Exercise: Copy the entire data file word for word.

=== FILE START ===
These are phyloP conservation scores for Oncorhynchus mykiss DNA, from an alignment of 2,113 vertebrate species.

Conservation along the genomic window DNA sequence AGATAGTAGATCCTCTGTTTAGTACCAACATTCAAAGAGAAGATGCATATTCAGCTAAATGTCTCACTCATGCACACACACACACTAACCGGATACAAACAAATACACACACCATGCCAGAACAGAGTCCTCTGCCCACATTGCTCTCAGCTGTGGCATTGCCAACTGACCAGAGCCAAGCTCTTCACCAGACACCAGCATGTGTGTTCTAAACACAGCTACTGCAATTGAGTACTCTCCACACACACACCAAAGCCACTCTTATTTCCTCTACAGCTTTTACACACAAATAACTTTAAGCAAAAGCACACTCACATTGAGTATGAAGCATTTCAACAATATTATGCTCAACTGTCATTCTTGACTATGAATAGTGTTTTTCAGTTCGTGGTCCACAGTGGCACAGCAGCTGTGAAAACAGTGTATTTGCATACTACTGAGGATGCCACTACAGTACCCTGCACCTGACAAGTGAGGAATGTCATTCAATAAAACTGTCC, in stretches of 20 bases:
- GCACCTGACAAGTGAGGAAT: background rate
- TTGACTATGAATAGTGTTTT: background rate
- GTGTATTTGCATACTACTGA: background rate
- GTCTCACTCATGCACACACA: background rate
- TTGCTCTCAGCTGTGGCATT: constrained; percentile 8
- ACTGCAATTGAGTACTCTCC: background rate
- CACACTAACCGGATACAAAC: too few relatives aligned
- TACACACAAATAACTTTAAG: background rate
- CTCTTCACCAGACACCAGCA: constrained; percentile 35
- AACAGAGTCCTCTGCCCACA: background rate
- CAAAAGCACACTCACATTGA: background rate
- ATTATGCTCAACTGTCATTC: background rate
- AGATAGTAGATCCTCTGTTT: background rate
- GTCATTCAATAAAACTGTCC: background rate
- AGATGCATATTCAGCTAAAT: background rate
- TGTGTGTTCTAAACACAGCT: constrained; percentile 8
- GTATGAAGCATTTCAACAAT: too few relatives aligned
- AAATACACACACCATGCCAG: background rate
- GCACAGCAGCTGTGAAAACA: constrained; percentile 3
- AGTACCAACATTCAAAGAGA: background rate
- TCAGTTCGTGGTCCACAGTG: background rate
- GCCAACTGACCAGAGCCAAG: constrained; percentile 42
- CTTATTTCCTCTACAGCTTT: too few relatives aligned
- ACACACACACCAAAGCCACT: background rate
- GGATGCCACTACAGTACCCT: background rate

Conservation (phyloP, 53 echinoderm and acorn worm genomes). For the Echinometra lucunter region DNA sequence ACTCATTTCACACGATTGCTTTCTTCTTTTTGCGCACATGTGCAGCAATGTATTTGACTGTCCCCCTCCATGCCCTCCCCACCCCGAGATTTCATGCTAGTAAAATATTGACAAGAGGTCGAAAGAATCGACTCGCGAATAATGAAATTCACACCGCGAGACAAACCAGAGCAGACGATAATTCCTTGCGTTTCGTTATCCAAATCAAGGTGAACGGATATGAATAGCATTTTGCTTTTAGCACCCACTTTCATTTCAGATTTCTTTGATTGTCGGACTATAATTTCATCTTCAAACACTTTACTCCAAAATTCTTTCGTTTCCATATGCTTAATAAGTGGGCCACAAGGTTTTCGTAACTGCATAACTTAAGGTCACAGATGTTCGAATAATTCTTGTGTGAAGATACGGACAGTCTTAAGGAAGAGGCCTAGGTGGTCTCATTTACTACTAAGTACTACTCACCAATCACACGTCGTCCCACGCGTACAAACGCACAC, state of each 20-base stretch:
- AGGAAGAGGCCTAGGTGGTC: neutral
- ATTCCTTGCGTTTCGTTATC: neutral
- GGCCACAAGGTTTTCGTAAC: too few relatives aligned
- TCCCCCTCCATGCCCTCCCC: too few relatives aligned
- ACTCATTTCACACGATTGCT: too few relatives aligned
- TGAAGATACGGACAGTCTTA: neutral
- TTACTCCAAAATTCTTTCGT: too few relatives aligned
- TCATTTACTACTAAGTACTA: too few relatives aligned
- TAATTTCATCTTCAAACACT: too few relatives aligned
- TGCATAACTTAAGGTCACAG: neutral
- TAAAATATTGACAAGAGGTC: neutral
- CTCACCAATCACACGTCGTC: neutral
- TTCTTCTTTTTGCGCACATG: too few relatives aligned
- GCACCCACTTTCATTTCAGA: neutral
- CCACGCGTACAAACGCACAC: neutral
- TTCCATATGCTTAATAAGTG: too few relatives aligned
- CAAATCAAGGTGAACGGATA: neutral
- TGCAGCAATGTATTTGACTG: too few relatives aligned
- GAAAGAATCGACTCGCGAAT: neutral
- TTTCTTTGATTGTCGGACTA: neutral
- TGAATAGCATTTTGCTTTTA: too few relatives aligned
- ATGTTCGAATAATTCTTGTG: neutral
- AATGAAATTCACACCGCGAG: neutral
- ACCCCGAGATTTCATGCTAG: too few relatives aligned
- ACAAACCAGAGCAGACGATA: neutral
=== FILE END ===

These are phyloP conservation scores for Oncorhynchus mykiss DNA, from an alignment of 2,113 vertebrate species.

Conservation along the genomic window DNA sequence AGATAGTAGATCCTCTGTTTAGTACCAACATTCAAAGAGAAGATGCATATTCAGCTAAATGTCTCACTCATGCACACACACACACTAACCGGATACAAACAAATACACACACCATGCCAGAACAGAGTCCTCTGCCCACATTGCTCTCAGCTGTGGCATTGCCAACTGACCAGAGCCAAGCTCTTCACCAGACACCAGCATGTGTGTTCTAAACACAGCTACTGCAATTGAGTACTCTCCACACACACACCAAAGCCACTCTTATTTCCTCTACAGCTTTTACACACAAATAACTTTAAGCAAAAGCACACTCACATTGAGTATGAAGCATTTCAACAATATTATGCTCAACTGTCATTCTTGACTATGAATAGTGTTTTTCAGTTCGTGGTCCACAGTGGCACAGCAGCTGTGAAAACAGTGTATTTGCATACTACTGAGGATGCCACTACAGTACCCTGCACCTGACAAGTGAGGAATGTCATTCAATAAAACTGTCC, in stretches of 20 bases:
- GCACCTGACAAGTGAGGAAT: background rate
- TTGACTATGAATAGTGTTTT: background rate
- GTGTATTTGCATACTACTGA: background rate
- GTCTCACTCATGCACACACA: background rate
- TTGCTCTCAGCTGTGGCATT: constrained; percentile 8
- ACTGCAATTGAGTACTCTCC: background rate
- CACACTAACCGGATACAAAC: too few relatives aligned
- TACACACAAATAACTTTAAG: background rate
- CTCTTCACCAGACACCAGCA: constrained; percentile 35
- AACAGAGTCCTCTGCCCACA: background rate
- CAAAAGCACACTCACATTGA: background rate
- ATTATGCTCAACTGTCATTC: background rate
- AGATAGTAGATCCTCTGTTT: background rate
- GTCATTCAATAAAACTGTCC: background rate
- AGATGCATATTCAGCTAAAT: background rate
- TGTGTGTTCTAAACACAGCT: constrained; percentile 8
- GTATGAAGCATTTCAACAAT: too few relatives aligned
- AAATACACACACCATGCCAG: background rate
- GCACAGCAGCTGTGAAAACA: constrained; percentile 3
- AGTACCAACATTCAAAGAGA: background rate
- TCAGTTCGTGGTCCACAGTG: background rate
- GCCAACTGACCAGAGCCAAG: constrained; percentile 42
- CTTATTTCCTCTACAGCTTT: too few relatives aligned
- ACACACACACCAAAGCCACT: background rate
- GGATGCCACTACAGTACCCT: background rate

Conservation (phyloP, 53 echinoderm and acorn worm genomes). For the Echinometra lucunter region DNA sequence ACTCATTTCACACGATTGCTTTCTTCTTTTTGCGCACATGTGCAGCAATGTATTTGACTGTCCCCCTCCATGCCCTCCCCACCCCGAGATTTCATGCTAGTAAAATATTGACAAGAGGTCGAAAGAATCGACTCGCGAATAATGAAATTCACACCGCGAGACAAACCAGAGCAGACGATAATTCCTTGCGTTTCGTTATCCAAATCAAGGTGAACGGATATGAATAGCATTTTGCTTTTAGCACCCACTTTCATTTCAGATTTCTTTGATTGTCGGACTATAATTTCATCTTCAAACACTTTACTCCAAAATTCTTTCGTTTCCATATGCTTAATAAGTGGGCCACAAGGTTTTCGTAACTGCATAACTTAAGGTCACAGATGTTCGAATAATTCTTGTGTGAAGATACGGACAGTCTTAAGGAAGAGGCCTAGGTGGTCTCATTTACTACTAAGTACTACTCACCAATCACACGTCGTCCCACGCGTACAAACGCACAC, state of each 20-base stretch:
- AGGAAGAGGCCTAGGTGGTC: neutral
- ATTCCTTGCGTTTCGTTATC: neutral
- GGCCACAAGGTTTTCGTAAC: too few relatives aligned
- TCCCCCTCCATGCCCTCCCC: too few relatives aligned
- ACTCATTTCACACGATTGCT: too few relatives aligned
- TGAAGATACGGACAGTCTTA: neutral
- TTACTCCAAAATTCTTTCGT: too few relatives aligned
- TCATTTACTACTAAGTACTA: too few relatives aligned
- TAATTTCATCTTCAAACACT: too few relatives aligned
- TGCATAACTTAAGGTCACAG: neutral
- TAAAATATTGACAAGAGGTC: neutral
- CTCACCAATCACACGTCGTC: neutral
- TTCTTCTTTTTGCGCACATG: too few relatives aligned
- GCACCCACTTTCATTTCAGA: neutral
- CCACGCGTACAAACGCACAC: neutral
- TTCCATATGCTTAATAAGTG: too few relatives aligned
- CAAATCAAGGTGAACGGATA: neutral
- TGCAGCAATGTATTTGACTG: too few relatives aligned
- GAAAGAATCGACTCGCGAAT: neutral
- TTTCTTTGATTGTCGGACTA: neutral
- TGAATAGCATTTTGCTTTTA: too few relatives aligned
- ATGTTCGAATAATTCTTGTG: neutral
- AATGAAATTCACACCGCGAG: neutral
- ACCCCGAGATTTCATGCTAG: too few relatives aligned
- ACAAACCAGAGCAGACGATA: neutral